Hindus have welcomed Saudi Arabia’s reported historic swearing in of 30 women for the first time on February 19 to the previously all-male influential advisory 150-member Shura Council.
Distinguished Hindu statesman Rajan Zed, in a statement in Nevada (USA) today, termed it as a “step in the right direction” for the desert kingdom.
Zed, who is President of Universal Society of Hinduism, further described it as “an important positive step forward which raised hopes”. This participation of women in the political process, though largely a symbolic measure and long-awaited, was still quite significant by Saudi Arabia standards. The country undoubtedly was inching forward, though slowly, Zed added.
Rajan Zed pointed out that women had made significant contributions to Saudi society and this step would further their roles in the advancement of the country and world. In June last, Saudi Arabia announced allowing its women to compete in the Olympics for the first time. In September 2011, Saudi Arabia announced giving right to women to vote and run in future municipal elections from next term in 2015.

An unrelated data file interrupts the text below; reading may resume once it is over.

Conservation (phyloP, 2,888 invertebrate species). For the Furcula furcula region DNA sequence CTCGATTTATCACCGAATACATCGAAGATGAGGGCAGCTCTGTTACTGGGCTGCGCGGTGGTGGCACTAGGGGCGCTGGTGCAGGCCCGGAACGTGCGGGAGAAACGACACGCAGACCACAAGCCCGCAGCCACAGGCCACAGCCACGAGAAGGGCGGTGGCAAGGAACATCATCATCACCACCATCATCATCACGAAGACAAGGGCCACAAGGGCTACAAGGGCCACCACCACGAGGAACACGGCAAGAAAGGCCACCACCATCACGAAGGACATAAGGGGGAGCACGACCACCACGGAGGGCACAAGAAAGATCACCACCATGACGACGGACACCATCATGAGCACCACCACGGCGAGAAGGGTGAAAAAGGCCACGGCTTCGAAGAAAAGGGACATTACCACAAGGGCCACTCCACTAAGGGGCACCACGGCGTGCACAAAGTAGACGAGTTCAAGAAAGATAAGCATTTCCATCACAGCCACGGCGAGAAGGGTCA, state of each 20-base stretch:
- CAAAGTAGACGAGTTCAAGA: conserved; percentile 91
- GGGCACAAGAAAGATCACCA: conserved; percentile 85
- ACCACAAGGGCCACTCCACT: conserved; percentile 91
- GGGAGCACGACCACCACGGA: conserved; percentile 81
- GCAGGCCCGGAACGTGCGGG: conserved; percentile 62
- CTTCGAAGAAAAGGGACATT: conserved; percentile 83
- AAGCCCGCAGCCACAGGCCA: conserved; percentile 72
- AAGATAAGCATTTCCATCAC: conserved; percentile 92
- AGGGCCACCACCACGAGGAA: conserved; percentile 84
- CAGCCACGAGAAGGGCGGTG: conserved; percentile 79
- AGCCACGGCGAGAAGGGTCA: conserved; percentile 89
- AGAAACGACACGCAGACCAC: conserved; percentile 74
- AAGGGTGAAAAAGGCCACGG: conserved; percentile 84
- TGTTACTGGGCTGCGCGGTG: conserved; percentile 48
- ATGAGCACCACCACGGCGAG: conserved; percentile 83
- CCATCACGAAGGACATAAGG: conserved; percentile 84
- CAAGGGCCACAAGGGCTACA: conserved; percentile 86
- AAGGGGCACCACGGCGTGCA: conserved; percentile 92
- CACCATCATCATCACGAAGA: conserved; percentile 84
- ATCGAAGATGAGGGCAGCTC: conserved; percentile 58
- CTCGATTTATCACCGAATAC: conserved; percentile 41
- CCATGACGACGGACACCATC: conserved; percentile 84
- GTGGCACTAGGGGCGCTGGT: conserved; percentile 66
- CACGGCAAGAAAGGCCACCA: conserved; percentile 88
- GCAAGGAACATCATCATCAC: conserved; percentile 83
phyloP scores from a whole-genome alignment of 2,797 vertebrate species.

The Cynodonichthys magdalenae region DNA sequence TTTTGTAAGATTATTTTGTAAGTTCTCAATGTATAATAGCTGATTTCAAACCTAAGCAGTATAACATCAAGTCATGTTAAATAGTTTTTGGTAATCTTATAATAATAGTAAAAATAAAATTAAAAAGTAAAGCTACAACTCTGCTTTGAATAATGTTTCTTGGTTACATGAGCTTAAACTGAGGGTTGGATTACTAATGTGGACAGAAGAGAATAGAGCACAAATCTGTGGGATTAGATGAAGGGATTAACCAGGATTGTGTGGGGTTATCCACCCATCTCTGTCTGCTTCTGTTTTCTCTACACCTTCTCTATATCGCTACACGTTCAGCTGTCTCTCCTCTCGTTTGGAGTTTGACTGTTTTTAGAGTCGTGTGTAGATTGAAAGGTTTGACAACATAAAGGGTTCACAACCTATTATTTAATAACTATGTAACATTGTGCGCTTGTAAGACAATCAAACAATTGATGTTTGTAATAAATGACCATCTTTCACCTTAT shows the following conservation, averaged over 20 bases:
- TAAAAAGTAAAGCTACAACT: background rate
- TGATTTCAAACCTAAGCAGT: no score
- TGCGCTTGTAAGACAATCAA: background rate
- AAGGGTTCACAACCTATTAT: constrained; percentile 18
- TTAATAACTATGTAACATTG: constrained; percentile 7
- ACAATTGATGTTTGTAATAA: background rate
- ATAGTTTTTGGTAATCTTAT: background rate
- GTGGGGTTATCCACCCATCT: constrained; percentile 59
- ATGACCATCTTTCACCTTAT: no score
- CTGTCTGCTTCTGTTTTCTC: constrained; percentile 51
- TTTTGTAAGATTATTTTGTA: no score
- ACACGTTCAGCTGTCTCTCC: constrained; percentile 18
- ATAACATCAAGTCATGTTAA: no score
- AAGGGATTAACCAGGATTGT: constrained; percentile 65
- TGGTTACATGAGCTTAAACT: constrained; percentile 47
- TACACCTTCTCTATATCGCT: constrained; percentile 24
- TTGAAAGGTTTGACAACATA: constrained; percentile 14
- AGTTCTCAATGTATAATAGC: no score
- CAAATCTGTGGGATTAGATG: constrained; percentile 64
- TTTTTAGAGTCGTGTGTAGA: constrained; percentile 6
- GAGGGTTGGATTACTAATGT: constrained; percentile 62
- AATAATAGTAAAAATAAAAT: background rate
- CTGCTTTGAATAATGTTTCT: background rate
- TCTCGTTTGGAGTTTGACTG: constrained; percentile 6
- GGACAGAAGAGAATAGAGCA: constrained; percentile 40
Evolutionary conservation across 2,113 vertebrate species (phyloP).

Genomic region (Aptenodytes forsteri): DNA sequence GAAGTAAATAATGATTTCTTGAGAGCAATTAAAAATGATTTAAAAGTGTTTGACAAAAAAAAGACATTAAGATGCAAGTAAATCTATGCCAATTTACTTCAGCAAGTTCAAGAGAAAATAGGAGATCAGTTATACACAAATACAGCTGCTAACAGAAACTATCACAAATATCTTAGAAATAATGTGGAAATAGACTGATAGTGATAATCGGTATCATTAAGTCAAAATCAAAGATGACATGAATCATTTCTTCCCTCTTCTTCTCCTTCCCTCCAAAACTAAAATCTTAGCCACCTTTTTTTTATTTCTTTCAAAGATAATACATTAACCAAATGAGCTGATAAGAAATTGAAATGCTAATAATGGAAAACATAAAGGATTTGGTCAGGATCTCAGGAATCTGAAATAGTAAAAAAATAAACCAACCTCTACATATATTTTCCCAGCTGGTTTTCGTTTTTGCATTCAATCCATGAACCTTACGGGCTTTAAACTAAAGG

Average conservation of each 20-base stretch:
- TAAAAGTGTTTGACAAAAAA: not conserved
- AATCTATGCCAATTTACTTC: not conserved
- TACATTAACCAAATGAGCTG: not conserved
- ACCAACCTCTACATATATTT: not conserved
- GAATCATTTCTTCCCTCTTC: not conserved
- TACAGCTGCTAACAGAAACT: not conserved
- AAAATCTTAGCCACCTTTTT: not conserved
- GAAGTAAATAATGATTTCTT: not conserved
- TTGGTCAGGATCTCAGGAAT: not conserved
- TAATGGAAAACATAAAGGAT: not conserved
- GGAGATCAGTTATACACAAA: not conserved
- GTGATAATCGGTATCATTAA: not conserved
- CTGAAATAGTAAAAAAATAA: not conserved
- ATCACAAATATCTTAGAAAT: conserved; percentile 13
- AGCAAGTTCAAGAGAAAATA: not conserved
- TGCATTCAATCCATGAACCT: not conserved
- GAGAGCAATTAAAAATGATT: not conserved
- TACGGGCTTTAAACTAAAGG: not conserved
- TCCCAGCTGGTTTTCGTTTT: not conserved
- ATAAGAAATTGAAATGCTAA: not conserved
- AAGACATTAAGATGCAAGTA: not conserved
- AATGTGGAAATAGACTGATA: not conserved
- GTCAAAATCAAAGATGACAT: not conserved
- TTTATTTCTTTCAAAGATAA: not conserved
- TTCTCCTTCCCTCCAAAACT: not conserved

According to reports, women are not issued driving licenses in Saudi Arabia, need permission from a male relative to participate in public life, cannot make life’s many decisions on their own and segregation of the sexes is enforced. But, women graduates in Saudi Arabia reportedly outnumber male graduates.
Established in 1932, conservative Kingdom of Saudi Arabia, reportedly world’s dominant oil producer sitting on largest hydrocarbon reserves, is birthplace of Prophet Muhammad, cradle of Islam and land of two holiest mosques in Mecca (Masjid al-Haram) and Medina (Al-Masjid al-Nabawi). It is also home to Madain Saleh, huge sand dunes, Arabian oryx, spectacular reefs, and traditional Bedouin hospitality. King Abdullah Bin-Abd-al-Aziz Al Saud is head of the state.